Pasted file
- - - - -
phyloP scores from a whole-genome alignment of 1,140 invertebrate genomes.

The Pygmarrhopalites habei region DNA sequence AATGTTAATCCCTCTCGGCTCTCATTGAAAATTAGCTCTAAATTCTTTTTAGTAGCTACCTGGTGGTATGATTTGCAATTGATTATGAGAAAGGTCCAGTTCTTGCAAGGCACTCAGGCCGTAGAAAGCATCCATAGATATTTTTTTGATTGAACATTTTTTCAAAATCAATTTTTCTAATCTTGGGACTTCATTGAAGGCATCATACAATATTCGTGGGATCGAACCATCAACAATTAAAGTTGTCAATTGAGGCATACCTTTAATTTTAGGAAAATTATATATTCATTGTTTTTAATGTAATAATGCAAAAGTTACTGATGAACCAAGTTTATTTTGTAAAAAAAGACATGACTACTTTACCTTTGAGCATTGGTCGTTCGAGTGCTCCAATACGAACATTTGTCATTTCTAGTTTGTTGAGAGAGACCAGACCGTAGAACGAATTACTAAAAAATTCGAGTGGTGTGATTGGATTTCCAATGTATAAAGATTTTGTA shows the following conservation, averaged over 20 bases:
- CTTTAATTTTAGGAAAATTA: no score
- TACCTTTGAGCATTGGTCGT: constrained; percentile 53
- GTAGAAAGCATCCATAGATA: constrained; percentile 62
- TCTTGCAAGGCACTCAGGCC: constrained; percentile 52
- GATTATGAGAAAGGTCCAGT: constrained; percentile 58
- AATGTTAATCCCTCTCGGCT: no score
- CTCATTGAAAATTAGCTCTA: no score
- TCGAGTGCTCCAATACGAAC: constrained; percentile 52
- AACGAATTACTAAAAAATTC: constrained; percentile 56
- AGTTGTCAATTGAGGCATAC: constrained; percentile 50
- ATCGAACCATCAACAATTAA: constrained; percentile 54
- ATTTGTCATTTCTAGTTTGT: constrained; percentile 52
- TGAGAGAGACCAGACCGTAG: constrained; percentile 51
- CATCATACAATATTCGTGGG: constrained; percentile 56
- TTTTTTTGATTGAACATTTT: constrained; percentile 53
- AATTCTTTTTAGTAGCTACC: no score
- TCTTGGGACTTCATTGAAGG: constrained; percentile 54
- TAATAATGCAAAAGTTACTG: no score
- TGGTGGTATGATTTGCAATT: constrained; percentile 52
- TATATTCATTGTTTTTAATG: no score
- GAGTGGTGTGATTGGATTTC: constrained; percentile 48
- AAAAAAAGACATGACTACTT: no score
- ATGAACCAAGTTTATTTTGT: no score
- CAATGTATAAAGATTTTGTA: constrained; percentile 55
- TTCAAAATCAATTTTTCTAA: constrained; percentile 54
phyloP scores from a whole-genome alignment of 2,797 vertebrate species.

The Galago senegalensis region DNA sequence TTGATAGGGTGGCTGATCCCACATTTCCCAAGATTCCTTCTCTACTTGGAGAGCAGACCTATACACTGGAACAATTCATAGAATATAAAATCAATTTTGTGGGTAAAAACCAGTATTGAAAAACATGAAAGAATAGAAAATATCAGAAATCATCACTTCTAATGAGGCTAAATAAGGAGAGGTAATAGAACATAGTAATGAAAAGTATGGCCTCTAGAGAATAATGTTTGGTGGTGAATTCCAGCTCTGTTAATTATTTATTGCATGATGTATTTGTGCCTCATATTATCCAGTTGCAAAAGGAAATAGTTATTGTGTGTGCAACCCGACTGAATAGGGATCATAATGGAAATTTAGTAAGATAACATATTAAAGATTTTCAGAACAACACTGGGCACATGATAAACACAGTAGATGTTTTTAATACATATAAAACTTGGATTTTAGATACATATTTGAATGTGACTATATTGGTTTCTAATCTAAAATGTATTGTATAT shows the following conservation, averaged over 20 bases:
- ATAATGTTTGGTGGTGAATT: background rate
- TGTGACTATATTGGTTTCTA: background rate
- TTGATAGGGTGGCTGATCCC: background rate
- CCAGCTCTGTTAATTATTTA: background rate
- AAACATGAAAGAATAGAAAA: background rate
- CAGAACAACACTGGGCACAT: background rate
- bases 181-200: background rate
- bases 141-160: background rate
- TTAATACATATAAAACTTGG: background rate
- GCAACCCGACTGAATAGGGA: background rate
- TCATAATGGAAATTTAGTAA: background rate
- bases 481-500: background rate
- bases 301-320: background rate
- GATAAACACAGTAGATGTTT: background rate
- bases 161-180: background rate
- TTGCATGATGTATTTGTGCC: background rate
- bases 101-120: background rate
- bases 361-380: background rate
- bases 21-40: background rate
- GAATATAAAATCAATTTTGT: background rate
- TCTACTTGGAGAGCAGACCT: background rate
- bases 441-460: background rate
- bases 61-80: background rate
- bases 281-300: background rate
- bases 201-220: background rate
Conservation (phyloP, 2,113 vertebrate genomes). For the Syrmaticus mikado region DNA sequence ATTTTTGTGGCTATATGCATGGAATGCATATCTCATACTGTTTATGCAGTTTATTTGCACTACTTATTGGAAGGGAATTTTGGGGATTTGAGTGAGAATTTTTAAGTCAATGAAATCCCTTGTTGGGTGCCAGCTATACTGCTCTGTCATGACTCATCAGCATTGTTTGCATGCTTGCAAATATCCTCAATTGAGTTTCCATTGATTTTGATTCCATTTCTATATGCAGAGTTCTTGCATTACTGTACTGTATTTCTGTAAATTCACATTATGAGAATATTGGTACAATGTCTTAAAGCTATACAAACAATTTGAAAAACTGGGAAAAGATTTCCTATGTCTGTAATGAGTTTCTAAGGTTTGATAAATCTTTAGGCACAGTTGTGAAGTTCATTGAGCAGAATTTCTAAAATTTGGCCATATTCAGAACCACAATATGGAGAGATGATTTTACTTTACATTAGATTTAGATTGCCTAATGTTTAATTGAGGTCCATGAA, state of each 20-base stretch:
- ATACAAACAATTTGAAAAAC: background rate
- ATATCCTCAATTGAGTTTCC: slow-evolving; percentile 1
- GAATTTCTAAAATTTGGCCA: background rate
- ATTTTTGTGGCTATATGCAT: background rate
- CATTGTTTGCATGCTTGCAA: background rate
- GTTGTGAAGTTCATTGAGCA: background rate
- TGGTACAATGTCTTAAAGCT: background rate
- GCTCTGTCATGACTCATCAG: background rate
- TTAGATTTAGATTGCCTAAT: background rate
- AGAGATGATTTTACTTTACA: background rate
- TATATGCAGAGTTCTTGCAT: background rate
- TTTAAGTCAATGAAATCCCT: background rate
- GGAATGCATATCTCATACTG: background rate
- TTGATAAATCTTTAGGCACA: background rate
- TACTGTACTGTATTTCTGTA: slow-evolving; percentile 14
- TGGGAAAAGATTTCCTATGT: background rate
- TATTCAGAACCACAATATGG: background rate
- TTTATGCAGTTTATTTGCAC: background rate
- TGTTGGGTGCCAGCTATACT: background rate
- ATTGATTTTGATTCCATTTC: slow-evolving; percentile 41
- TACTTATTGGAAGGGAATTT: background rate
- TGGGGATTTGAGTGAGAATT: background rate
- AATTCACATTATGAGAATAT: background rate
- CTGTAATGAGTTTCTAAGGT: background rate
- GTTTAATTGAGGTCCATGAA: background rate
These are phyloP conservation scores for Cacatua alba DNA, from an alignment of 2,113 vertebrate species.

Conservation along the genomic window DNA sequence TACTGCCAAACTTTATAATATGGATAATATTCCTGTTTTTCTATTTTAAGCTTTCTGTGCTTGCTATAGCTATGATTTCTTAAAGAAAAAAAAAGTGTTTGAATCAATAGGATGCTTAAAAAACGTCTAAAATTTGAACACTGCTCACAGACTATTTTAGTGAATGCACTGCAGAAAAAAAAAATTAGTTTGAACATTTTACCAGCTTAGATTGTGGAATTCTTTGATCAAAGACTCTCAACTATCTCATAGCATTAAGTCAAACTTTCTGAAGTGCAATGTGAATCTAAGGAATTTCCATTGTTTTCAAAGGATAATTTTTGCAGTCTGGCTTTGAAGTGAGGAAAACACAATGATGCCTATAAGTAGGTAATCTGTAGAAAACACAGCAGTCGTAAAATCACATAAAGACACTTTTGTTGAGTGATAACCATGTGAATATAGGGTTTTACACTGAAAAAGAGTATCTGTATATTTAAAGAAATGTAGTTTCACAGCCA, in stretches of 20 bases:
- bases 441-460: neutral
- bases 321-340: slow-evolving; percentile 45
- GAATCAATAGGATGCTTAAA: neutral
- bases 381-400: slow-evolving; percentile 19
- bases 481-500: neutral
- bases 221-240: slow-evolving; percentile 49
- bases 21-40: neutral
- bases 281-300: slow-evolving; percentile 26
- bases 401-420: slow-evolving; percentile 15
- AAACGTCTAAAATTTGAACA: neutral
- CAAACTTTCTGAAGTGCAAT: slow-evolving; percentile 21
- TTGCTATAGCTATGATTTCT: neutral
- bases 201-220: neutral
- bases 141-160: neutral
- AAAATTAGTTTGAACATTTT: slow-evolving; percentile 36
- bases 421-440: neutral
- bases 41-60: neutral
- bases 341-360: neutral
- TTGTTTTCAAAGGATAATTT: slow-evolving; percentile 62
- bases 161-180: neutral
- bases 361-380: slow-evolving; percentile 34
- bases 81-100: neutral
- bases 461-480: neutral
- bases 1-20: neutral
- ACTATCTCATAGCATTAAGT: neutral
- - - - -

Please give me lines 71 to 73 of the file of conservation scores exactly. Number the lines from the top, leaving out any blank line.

- TGGGAAAAGATTTCCTATGT: background rate
- TATTCAGAACCACAATATGG: background rate
- TTTATGCAGTTTATTTGCAC: background rate